After 14 Years, Why is Pollard Still in Jail?
Mark Green, NYC Public Advocate - Jewish Press - September 29, 2000
Beginning in 1992, convicted spy Jonathan Pollard periodically phoned and wrote me, describing in vivid detail his plight and legal struggle to be set free. And just over a year ago, I traveled to Butner Federal Correctional Institution in North Carolina to meet with him in person. I believe that the time is right for Pollard to be granted clemency and released from prison now.
In November, l985, Pollard, a U.S. Naval analyst, was arrested with his then wife Anne and charged with spying for Israel. He pled guilty when prosecutors promised not to seek a life sentence. Despite that promise, Judge Aubrey Robinson sentenced him to a life term.
Looking back on this tortured case, three facts are clear: First, Pollard committed the very serious crime of spying on behalf of an American ally, Israel, for which he was justly convicted and incarcerated. Second, his 14 years in prison far exceeds the punishment imposed on anyone else for a comparable crime. And third, his life sentence was the result of the U.S. Government turning its back on the plea agreement Pollard signed, in which - because of his acknowledged cooperation with the prosecutors and because of the punishments meted out in parallel cases - he reasonably expected a severe but fair sentence.
Why did the government break its word? At the 11th hour, the prosecution produced a secret surprise memorandum from then-Secretary of Defense Caspar Weinberger which branded Pollard's offense as "treason". Yet he was not convicted or even accused of "treason", which the United States Constitution defines as "levying war against the United States or giving aid and comfort" to our enemies (Article 111, Section 3). If the situation weren't so serious it would be laughable that the court took at face value the word of a federal official later indicted - and pardoned by the President - for lying to Congress about national security in the Iran-Contra affair. It defies logic that Pollard would have agreed to waive his sixth amendment right to trial had he known that the punishment would be life in prison without parole.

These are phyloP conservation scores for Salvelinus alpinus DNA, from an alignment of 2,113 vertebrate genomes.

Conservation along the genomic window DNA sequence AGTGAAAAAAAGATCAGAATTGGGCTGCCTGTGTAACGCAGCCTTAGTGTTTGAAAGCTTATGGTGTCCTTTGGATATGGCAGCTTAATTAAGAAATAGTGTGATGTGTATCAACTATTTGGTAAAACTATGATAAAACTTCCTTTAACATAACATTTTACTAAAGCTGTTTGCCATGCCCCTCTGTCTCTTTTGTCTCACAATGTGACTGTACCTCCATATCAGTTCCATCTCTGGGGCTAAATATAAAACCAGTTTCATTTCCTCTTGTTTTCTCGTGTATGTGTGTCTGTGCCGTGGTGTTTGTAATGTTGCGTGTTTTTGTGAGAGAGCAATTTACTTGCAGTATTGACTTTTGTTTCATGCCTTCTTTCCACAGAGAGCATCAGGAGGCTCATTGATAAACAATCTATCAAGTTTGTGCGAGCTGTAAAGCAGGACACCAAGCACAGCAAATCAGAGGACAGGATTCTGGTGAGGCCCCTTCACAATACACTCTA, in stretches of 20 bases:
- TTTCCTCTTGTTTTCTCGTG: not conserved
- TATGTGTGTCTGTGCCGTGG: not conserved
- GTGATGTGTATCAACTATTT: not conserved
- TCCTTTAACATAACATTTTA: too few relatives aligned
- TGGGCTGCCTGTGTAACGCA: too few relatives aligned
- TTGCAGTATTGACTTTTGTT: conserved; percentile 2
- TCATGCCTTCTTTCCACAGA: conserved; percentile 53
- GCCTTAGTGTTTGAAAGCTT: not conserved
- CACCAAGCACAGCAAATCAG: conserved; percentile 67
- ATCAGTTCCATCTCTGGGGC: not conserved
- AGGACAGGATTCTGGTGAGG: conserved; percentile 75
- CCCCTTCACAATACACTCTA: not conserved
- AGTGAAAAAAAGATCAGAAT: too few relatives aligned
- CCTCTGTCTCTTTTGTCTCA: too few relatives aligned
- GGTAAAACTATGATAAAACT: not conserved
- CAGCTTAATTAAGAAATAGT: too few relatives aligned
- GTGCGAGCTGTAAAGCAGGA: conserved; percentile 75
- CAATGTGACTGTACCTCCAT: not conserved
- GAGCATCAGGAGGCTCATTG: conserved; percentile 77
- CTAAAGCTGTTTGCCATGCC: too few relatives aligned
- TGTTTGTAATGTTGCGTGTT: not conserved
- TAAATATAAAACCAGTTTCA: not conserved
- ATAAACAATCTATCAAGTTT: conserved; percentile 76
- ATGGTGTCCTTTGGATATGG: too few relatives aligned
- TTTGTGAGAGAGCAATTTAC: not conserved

Moreover, in a scene reminiscent of a Kafka novel, the contents of this decisive memorandum have never been publically released or subjected to cross-examination, not to mention that the Government violated its promise to fully credit Pollard for his extensive cooperation with the prosecution once he had been apprehended. Quite simply, it is a miscarriage of justice for Jonathan Pollard to be sitting in prison for life because of charges that were never openly aired or scrutinized and to be convicted of one crime (espionage) yet sentenced for another (treason).
Nine years ago, Pollard wrote a letter to his parents in which he expressed his great remorse for his actions and acknowledged that he deserved to be punished for his actions. He has repeated those sentiments of remorse many times over, including to me.
Now, after 14 years in prison, including seven in solitary confinement, Jonathan Pollard has paid his debt to society. There is no evidence that he would be a danger to society upon his release, contrary to repeated uncorroborated assertions by some in the defense intelligence community. Charges in the press are not facts in court. President Clinton should grant clemency and Jonathan Pollard should be released from prison.